How the Odia ‘asmita’ narrative ended Naveen Era


Naveen Patnaik was defeated in a most humiliating manner by a political non-entity in Kantabanji, where he contested apart from his traditional seat of Hinjili. It is Patnaik’s only electoral loss in his entire political career starting from 1997.

At last, Naveen Era in Odisha has ended.

It did not look inevitable, at least not in the 2024 elections for the Lok Sabha and state assembly. But it has happened.

After ruling Odisha for over 24 years, the Biju Janata Dal government headed by Naveen Patnaik has bowed out of power. Its former alliance partner and now arch rival, Bharatiya Janata Party, has convincingly defeated it.

Out of the total 147 seats in the state assembly, the BJP has got 78, confining the BJD to 51 seats. The Congress has bagged 14 seats. In the Lok Sabha, the BJP has been able to bag 20 out of the total 21 seats leaving the Congress with just one seat while the BJD has drawn a blank.

Patnaik himself was defeated in a most humiliating manner by a political non-entity in Kantabanji, where he contested apart from his traditional seat of Hinjili. It is Patnaik’s only electoral loss in his entire political career starting from 1997.

How did the BJD suffer such a debacle at a time of the BJP’s lackluster performance across the country? Where was the party’s strong election machinery that transformed defeat into victory?

After all, the machinery had been able to successfully defend the BJD’s fort with great micro-management in 2019, thwarting the BJP’s carpet-bombing by Prime Minister Narendra Modi, home minister Amit Shah, BJP president JP Nadda, central leaders, chief ministers of BJP ruled states. How did the BJD’s defence line collapse in the face of the same kind of attack?

Only one person – former IAS officer and Patnaik’s most trusted man V Karthikeyan Pandian – made all the difference between 2019 and 2024. Complete bureaucratisation of the party and trying to be too friendly with arch enemies has proved costly for the BJD in 2024.

No doubt, after ruling for over 24 years Patnaik faced anti-incumbency in several sections of voters, mostly middle class and new generation voters with smartphones, who did not have any emotional attachment with Patnaik. But, at the same time, by and large, he seemed to enjoy the confidence and respect of a large section of people, especially women and those in rural areas for the welfare measures his government had implemented.

The speculations about a potential alliance between the BJD and BJP at the start of the year did confuse the people as well as party workers of both parties. Railway minister Ashwini Vaishnaw’s re-election to Rajya Sabha too raised eyebrows. Modi too praised Patnaik as Odisha’s “lokpriya” (popular) CM.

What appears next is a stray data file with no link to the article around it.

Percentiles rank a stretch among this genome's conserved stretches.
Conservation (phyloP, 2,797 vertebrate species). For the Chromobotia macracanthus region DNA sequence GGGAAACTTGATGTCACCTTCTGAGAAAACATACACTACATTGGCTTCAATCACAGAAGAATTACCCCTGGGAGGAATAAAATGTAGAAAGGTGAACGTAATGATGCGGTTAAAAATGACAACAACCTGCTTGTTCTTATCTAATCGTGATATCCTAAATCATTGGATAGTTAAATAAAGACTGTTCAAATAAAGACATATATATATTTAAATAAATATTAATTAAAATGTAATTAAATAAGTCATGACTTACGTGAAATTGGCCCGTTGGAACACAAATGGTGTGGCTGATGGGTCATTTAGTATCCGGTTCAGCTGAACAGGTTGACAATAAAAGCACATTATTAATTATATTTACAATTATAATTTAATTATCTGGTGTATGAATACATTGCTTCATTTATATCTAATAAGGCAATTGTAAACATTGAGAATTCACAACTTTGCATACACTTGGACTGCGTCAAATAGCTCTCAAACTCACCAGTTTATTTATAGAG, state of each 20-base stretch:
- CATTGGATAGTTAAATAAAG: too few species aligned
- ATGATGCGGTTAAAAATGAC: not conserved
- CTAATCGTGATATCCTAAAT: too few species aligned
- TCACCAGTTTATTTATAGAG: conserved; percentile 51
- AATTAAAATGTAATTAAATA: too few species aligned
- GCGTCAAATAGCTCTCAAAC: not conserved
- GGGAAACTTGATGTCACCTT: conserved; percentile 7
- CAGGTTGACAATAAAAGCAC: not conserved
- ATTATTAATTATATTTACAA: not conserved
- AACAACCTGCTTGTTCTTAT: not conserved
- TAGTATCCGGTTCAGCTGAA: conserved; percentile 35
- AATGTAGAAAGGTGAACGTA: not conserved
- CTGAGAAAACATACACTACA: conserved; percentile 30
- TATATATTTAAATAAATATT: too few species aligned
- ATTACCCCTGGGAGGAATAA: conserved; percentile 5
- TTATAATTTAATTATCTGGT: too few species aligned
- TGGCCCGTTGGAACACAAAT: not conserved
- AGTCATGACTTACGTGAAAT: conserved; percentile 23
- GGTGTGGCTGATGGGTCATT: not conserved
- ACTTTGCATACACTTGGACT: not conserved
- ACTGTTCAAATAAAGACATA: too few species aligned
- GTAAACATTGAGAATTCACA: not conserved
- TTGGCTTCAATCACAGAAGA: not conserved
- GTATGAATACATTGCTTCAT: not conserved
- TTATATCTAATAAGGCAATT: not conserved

But once both the parties decided to fight elections against each other, Patnaik still looked as if he could not be defeated. But as the campaign progressed, it became clearer that the BJP was not in a mood for kid-glove fighting while the BJD was still preparing for the election.

Just like in 2019, it resorted to a high decibel campaign taking together all central leaders who came down to Odisha and attacked the BJD government’s alleged misrule, rising crime, migration and farm crisis. The BJP also came up with a promise to increase the minimum support price (MSP) of paddy to Rs.3,100 per quintal if it came to power in the state, ostensibly to lure a large section of farmers. At the same time, its alleged irregularities in the distribution of the fund of KALIA, the state government’s scheme for farmers.

On the other hand, the BJD was completely dependent on Pandian while other leaders of the party had no say in campaign strategy or ticket distribution. Apart from Patnaik, Pandian was the only star campaigner for the BJD. Denied party tickets, many leaders left the BJD and joined the BJP, which gave them tickets.

In 2019, Patnaik travelled extensively across the state to attend rallies and road shows. This time, his movement got restricted due to old age. His only communication with the voters was through video statements.

As other leaders in the BJD were not given any responsibility, they stayed away from campaigning; any occasional participation was half-hearted. Senior party leaders had the discomfort of interacting with Pandian.

Often many leaders voiced their concern about the danger of Pandian being the sole campaigner and his speeches at rallies harming the party’s prospect. But no one had the courage to speak out in public.

The BJP leaders quickly sensed BJD’s weakness. They knew that they could not match the BJD’s organisational strength. So, they created a strong narrative of impending loss of Odia ‘asmita’ (pride). They raised the issue of the missing key of Lord Jagannath Temple.

They alleged in rally after rally that a man from Tamil Nadu (Pandian) had kept the 77-year-old frail Patnaik under complete control and running the whole show. If the BJD is voted to power, the BJP leader said, the “outsider” will be the “super chief minister”.

Modi even said in a rally that a coterie was deliberately damaging Patnaik’s health. He said that if the BJP came to power, it would form a committee to probe if someone was behind Patnaik’s failing health.

Sadly, the BJD did not have any authoritative political man to counter political narrative. It was left to Pandian, a career bureaucrat, to field all political accusations, for which he was probably not trained. Patnaik’s video responses too did not have the desired impact in the face of volatile and hyped campaign style.

Urban voters, who were not enthusiastic about Patnaik’s longer reign, instantly bought the BJP’s narrative. But in no time, it also traversed to rural areas across the state, changing the voters’ mindset, voting pattern and political dynamics.